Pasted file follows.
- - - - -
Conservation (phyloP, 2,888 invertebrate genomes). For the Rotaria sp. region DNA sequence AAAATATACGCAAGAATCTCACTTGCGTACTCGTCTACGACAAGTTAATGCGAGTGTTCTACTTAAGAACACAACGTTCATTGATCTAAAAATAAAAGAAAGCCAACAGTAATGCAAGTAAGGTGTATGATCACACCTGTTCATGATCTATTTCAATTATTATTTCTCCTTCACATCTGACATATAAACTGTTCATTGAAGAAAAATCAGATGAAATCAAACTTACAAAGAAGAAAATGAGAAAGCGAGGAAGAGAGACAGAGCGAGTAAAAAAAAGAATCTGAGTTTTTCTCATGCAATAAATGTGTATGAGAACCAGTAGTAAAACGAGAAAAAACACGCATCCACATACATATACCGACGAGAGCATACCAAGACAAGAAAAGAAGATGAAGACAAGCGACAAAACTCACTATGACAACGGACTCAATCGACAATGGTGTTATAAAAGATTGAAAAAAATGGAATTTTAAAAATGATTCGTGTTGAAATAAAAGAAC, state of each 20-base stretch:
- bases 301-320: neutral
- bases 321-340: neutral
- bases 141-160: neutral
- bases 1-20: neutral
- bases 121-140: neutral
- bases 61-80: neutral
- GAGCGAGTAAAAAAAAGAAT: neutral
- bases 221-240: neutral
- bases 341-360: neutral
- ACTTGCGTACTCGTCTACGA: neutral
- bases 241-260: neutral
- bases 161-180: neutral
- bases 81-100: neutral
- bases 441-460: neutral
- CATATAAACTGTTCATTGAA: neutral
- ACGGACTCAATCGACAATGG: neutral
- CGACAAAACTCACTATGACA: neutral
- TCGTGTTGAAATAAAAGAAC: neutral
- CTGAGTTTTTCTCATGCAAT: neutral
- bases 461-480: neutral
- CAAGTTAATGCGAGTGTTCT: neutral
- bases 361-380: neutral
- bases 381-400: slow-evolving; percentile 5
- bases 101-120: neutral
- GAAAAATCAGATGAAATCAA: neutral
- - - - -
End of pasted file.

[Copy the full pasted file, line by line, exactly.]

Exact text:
Conservation (phyloP, 2,888 invertebrate genomes). For the Rotaria sp. region DNA sequence AAAATATACGCAAGAATCTCACTTGCGTACTCGTCTACGACAAGTTAATGCGAGTGTTCTACTTAAGAACACAACGTTCATTGATCTAAAAATAAAAGAAAGCCAACAGTAATGCAAGTAAGGTGTATGATCACACCTGTTCATGATCTATTTCAATTATTATTTCTCCTTCACATCTGACATATAAACTGTTCATTGAAGAAAAATCAGATGAAATCAAACTTACAAAGAAGAAAATGAGAAAGCGAGGAAGAGAGACAGAGCGAGTAAAAAAAAGAATCTGAGTTTTTCTCATGCAATAAATGTGTATGAGAACCAGTAGTAAAACGAGAAAAAACACGCATCCACATACATATACCGACGAGAGCATACCAAGACAAGAAAAGAAGATGAAGACAAGCGACAAAACTCACTATGACAACGGACTCAATCGACAATGGTGTTATAAAAGATTGAAAAAAATGGAATTTTAAAAATGATTCGTGTTGAAATAAAAGAAC, state of each 20-base stretch:
- bases 301-320: neutral
- bases 321-340: neutral
- bases 141-160: neutral
- bases 1-20: neutral
- bases 121-140: neutral
- bases 61-80: neutral
- GAGCGAGTAAAAAAAAGAAT: neutral
- bases 221-240: neutral
- bases 341-360: neutral
- ACTTGCGTACTCGTCTACGA: neutral
- bases 241-260: neutral
- bases 161-180: neutral
- bases 81-100: neutral
- bases 441-460: neutral
- CATATAAACTGTTCATTGAA: neutral
- ACGGACTCAATCGACAATGG: neutral
- CGACAAAACTCACTATGACA: neutral
- TCGTGTTGAAATAAAAGAAC: neutral
- CTGAGTTTTTCTCATGCAAT: neutral
- bases 461-480: neutral
- CAAGTTAATGCGAGTGTTCT: neutral
- bases 361-380: neutral
- bases 381-400: slow-evolving; percentile 5
- bases 101-120: neutral
- GAAAAATCAGATGAAATCAA: neutral